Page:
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- Apr 14, 2013

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Hey!!

Let $(X, d)$ be a metric space. For $A \subseteq X$ und $x \in X$ we define $d_A : X \rightarrow \mathbb{R}$ by \begin{equation*}d_A(x):=\inf\{d(x,y)\mid y\in A\}\end{equation*}

I want to prove the below statements:

I have done the following:

Let $(X, d)$ be a metric space. For $A \subseteq X$ und $x \in X$ we define $d_A : X \rightarrow \mathbb{R}$ by \begin{equation*}d_A(x):=\inf\{d(x,y)\mid y\in A\}\end{equation*}

I want to prove the below statements:

- $A$ is closed iff for all $x\in X$ with $d(x,A)=0$ it holds that $x\in A$.
- The map $d_A:X\rightarrow \mathbb{R}$ is continuous.
- Let $A,B\subseteq X$ be disjunctive, closed subsets. Then there is a continuous function $f:X\rightarrow [0,1]$ such that $$f(x)=0\iff x\in A\ \text{ and } \ f(x)=1\iff x\in B$$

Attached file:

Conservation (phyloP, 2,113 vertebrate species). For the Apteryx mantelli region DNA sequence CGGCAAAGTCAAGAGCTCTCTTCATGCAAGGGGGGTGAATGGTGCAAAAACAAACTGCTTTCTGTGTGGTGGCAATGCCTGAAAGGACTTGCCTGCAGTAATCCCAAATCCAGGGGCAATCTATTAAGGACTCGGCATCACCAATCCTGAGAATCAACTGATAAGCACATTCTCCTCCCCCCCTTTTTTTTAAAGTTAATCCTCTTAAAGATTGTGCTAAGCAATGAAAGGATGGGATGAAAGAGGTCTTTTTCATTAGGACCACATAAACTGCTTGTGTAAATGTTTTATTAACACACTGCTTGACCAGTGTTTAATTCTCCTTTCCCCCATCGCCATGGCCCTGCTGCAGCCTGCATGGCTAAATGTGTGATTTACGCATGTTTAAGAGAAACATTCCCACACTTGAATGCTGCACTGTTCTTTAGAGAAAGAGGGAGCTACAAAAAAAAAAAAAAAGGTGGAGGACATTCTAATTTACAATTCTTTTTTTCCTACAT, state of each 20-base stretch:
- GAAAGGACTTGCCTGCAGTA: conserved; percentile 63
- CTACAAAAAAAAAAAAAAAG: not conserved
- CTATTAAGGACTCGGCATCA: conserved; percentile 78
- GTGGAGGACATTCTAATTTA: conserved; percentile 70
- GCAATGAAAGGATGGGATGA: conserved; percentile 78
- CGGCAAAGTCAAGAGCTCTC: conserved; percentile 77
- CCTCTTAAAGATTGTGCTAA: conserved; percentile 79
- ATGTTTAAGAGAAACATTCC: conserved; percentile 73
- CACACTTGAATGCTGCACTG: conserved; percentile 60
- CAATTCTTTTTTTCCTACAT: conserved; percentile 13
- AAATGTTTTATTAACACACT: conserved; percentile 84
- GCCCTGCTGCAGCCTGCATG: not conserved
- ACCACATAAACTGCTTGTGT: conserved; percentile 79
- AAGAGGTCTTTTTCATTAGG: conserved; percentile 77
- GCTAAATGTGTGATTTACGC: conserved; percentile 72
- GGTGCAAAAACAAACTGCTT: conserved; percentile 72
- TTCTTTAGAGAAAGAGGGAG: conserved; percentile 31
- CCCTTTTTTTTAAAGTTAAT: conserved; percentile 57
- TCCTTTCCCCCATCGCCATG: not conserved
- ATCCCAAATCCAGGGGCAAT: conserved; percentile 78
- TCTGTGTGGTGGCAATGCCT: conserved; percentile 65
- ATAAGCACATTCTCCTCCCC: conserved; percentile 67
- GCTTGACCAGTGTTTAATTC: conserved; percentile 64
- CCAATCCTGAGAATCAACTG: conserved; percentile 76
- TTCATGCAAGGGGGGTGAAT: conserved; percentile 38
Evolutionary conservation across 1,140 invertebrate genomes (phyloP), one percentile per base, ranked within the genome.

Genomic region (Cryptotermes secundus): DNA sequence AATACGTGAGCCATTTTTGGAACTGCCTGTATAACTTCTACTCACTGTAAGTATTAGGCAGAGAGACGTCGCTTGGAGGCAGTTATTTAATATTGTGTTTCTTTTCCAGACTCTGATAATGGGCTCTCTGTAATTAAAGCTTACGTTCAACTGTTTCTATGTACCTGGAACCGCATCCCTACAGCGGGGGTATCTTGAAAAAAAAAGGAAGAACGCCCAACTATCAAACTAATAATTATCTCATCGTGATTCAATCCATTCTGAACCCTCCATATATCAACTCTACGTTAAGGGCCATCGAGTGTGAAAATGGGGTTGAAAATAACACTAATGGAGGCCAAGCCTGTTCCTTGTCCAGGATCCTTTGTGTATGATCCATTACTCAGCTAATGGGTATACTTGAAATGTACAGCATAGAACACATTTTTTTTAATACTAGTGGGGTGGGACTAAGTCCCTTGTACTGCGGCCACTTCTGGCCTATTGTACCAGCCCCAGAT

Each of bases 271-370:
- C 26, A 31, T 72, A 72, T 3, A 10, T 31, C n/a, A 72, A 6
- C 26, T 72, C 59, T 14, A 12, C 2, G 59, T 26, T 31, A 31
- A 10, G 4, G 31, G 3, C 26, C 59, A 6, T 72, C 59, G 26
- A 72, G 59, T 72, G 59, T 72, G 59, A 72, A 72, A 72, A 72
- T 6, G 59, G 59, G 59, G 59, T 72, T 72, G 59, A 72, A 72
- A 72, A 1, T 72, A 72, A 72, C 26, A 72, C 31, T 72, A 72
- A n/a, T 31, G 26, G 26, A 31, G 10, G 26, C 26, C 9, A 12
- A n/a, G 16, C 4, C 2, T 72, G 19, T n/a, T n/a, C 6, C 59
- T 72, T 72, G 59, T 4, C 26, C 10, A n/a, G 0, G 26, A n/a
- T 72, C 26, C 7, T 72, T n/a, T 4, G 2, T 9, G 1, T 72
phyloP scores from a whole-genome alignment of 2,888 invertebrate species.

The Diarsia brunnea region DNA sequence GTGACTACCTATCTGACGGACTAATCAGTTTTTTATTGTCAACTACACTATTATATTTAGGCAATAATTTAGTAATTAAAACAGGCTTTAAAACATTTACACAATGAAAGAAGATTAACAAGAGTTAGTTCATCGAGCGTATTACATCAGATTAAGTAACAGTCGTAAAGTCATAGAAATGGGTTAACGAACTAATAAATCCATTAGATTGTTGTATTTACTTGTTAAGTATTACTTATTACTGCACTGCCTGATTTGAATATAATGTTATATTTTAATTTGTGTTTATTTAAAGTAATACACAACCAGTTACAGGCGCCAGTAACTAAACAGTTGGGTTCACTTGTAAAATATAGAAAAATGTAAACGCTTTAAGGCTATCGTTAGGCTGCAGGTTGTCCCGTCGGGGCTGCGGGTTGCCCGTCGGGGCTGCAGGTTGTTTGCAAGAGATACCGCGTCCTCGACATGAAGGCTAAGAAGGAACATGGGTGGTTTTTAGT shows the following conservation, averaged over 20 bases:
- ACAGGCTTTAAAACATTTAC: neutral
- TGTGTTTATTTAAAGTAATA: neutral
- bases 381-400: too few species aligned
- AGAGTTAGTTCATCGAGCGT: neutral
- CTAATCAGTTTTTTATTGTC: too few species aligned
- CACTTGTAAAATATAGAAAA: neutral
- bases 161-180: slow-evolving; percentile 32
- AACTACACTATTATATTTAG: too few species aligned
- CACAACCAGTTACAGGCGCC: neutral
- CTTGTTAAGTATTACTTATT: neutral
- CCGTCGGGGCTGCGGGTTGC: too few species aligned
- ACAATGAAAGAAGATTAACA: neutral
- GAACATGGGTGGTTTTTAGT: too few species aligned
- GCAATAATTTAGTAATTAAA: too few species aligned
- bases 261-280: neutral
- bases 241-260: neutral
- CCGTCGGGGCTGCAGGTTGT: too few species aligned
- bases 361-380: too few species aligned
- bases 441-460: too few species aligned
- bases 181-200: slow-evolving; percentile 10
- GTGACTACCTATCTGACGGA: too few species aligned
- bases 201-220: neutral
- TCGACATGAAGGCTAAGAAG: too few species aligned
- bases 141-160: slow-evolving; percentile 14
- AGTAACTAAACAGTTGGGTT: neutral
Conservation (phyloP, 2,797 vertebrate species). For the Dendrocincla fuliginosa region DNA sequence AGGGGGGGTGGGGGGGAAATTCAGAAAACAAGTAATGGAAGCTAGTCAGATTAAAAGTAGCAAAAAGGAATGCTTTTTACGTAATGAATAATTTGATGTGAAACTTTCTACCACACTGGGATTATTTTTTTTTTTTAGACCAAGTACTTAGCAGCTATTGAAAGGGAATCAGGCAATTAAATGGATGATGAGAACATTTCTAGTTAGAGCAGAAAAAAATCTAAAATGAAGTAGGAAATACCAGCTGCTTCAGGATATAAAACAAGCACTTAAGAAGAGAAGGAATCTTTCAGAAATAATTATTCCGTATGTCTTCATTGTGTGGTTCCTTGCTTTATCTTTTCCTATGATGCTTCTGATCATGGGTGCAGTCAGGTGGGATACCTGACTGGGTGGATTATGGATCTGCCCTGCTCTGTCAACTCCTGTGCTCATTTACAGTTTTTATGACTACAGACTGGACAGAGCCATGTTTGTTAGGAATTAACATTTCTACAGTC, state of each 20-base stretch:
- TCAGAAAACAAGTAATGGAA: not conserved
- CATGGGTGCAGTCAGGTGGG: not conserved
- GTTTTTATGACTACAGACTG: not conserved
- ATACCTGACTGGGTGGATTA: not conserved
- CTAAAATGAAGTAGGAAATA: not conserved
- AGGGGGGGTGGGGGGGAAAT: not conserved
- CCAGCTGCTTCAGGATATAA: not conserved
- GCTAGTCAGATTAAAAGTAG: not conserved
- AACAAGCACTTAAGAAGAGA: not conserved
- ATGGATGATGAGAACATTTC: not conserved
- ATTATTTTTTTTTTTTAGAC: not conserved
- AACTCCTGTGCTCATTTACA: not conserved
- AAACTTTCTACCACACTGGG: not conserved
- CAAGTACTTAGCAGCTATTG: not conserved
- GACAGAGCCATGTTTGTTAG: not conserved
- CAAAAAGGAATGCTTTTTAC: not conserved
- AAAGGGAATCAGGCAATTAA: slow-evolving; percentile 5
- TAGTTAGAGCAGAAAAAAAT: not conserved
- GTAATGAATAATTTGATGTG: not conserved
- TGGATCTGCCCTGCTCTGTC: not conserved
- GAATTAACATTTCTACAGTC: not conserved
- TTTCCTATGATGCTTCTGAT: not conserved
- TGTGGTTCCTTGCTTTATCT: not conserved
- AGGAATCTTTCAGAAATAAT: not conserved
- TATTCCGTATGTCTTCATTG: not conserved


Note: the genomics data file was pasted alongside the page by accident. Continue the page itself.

I have done the following:

- Since $A$ is closed, it holds that $\forall x\in X\setminus A : \exists \epsilon >0 : B_{\epsilon}(x)\cap A=\emptyset$.

A ball $B_{\epsilon}(x)$ is the set of all points $y\in X$ satisfying $d(x,y)<\epsilon$.

Is the definition correct so far? How could we continue?

$$$$

- Let $a\in A$.

We have that $d_A(x)=\inf\{d(x,y)\mid y\in A\}\leq d(x,a)$. Applying the triangle inequality we get $d(x,a)\leq d(x,y)+d(y,a)$. That means that we have $d_A(x)\leq d(x,y)+d(y,a)$.

We take the infimum over $a\in A$ and we get: $\inf_ad_A(x)\leq \inf_a\left (d(x,y)+d(y,a)\right ) \Rightarrow d_A(x)\leq d(x,y)+\inf_ad(y,a)$.

Since $(X,d)$ is a metric space, we have that $d$ is a metric and the property of symmetry is satisfied, and so we have $d(x,y)=d(y,x)$.

Therefore we get $d_A(x)\leq d(x,y)+\inf_ad(a,y)\Rightarrow d_A(x)\leq d(x,y)+\inf_ad(y,a) \Rightarrow d_A(x)\leq d(x,y)+d_A(y) \Rightarrow d_A(x)-d_A(y)\leq d(x,y)$

Let $\varepsilon>0$. We choose $\delta:=\varepsilon$. Then, if $d(x,y)<\delta$, we have that $|d_A(x)-d_A(y)|\leq d(x,y)<\varepsilon$.

This means that $d_A$ is continuous.

Is everything correct?

$$$$

- Could you give me a hint for this one? i got stuck right now.

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